What to know when buying a kayak

February 27, 2015

Here are some tips on finding that perfect kayak, whether it’s a pair of solo inflatable kayaks for casual paddling or a touring tandem kayak for big adventures.

What to know when buying a kayak

1. Choose a kayak based on where you’re going

  • Recreational: These kayaks are usually fairly basic and affordable, designed for the novice or casual kayaker who will be paddling in open, calm waters.
  • Touring: Designed for multi-day excursions, a touring kayak is larger than other kayaks, so you can store everything you need for your trip.
  • Sea: A sea kayak sits close to the water and is usually fairly long, made for paddling on the open ocean. Sea kayaking requires some extra features, like rudders for crosswinds and compasses to keep you on track.
  • Whitewater: A whitewater kayak is a must for advanced kayakers who want to navigate rapids. These kayaks won’t have a keel as they’re designed for maximum maneuverability, but they will have an extra-tight cockpit to keep you in the boat during rougher conditions.
  • Fishing: A fishing kayak has extra room for your catches, an anchor to stay put and a rod holder to make fishing easier. They’re usually fairly stable as well, so you won’t tip when reeling in a big catch on your kayak fishing trip.
  • Inflatable: If you don’t have a kayak rack, an inflatable kayak can be carried in your vehicle and blown up on site, so you can have a kayak even if you don’t have the space.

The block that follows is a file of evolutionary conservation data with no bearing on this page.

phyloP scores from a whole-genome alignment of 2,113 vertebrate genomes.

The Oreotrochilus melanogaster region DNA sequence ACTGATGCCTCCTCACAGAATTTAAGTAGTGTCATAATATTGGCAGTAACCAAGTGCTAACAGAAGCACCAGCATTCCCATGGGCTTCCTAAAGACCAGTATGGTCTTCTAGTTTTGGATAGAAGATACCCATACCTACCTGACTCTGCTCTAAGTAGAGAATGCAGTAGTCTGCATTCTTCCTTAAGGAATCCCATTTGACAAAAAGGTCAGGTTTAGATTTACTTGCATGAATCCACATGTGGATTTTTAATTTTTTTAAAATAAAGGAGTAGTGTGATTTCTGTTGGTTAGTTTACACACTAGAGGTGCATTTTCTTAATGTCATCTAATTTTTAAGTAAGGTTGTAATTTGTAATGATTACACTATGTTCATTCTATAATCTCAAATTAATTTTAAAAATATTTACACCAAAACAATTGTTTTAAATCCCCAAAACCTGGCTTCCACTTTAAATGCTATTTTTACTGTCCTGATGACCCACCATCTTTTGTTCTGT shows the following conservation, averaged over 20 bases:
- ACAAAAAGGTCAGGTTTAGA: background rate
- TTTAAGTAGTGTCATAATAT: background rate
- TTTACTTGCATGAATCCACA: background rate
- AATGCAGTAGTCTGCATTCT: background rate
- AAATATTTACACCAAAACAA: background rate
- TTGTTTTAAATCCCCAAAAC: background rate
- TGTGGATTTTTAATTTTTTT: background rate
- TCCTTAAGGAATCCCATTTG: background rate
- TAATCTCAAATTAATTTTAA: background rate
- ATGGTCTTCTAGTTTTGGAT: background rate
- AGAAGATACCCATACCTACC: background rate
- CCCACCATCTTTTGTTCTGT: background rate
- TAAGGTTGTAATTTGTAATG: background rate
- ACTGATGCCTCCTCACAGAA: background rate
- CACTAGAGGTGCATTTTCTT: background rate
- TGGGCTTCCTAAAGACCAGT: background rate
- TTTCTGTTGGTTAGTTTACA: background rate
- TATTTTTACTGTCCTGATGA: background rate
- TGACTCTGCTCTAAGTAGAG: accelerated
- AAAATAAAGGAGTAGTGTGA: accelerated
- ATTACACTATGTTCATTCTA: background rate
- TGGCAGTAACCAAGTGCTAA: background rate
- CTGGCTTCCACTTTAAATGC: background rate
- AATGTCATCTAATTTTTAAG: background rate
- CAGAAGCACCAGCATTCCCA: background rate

2. Consider performance and size

Kayaks have different designs that can help you make the most out of your activities. Think about some of these details when kayak shopping.

Turning vs. tracking: Kayaks are generally good at either staying straight, also called tracking, or turning. Choose a maneuverable kayak for whitewater and smaller excursions, or a tracking kayak for long journeys.

Solo vs. tandem: Kayaks are meant for one or two people. A tandem, or two-person kayak, is a good choice if you’ll be kayaking with a partner, and they can save you space if you don’t have a kayak carrier that can hold two solo kayaks.

3. Try before you buy

If you’re new to kayaking, try taking lessons before buying one. This will give you a sense of how a kayak should feel and can help you make a better decision when shopping.

The first step in finding the right kayak equipment is thinking about where you’re going and being honest about your own skill level. Once you've picked the right one, you'll be out and enjoying the open water.

The material on this website is provided for entertainment, informational and educational purposes only and should never act as a substitute to the advice of an applicable professional. Use of this website is subject to our terms of use and privacy policy.
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